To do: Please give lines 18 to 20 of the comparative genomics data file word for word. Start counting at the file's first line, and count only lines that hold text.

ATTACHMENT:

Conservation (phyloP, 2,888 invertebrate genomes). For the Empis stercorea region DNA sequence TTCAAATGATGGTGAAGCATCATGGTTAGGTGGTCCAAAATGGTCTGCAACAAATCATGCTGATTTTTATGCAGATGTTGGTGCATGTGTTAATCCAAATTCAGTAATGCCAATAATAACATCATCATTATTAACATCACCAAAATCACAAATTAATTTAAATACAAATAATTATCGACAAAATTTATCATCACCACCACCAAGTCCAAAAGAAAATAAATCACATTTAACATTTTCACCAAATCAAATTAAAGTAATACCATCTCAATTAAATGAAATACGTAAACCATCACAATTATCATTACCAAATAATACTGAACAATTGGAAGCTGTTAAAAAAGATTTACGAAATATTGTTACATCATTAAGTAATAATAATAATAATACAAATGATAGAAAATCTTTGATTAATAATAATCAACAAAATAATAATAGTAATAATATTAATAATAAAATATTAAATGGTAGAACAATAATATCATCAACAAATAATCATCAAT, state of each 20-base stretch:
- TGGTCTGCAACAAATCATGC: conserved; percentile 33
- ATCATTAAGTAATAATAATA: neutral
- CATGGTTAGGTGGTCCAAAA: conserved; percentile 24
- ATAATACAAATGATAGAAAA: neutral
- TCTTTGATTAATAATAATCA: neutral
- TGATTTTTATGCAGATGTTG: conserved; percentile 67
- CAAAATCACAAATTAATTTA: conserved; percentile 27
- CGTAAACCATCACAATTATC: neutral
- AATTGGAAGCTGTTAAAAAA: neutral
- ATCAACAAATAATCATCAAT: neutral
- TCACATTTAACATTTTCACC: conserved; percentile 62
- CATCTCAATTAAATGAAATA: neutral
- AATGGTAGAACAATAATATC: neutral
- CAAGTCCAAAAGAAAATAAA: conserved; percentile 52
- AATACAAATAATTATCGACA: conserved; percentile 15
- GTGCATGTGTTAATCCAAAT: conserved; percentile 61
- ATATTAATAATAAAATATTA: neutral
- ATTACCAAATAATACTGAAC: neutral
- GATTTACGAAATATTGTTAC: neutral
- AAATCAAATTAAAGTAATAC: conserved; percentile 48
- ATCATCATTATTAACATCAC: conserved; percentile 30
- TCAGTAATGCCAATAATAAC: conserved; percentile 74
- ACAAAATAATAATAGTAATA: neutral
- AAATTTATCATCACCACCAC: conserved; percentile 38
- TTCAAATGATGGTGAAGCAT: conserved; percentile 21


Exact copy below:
- ATATTAATAATAAAATATTA: neutral
- ATTACCAAATAATACTGAAC: neutral
- GATTTACGAAATATTGTTAC: neutral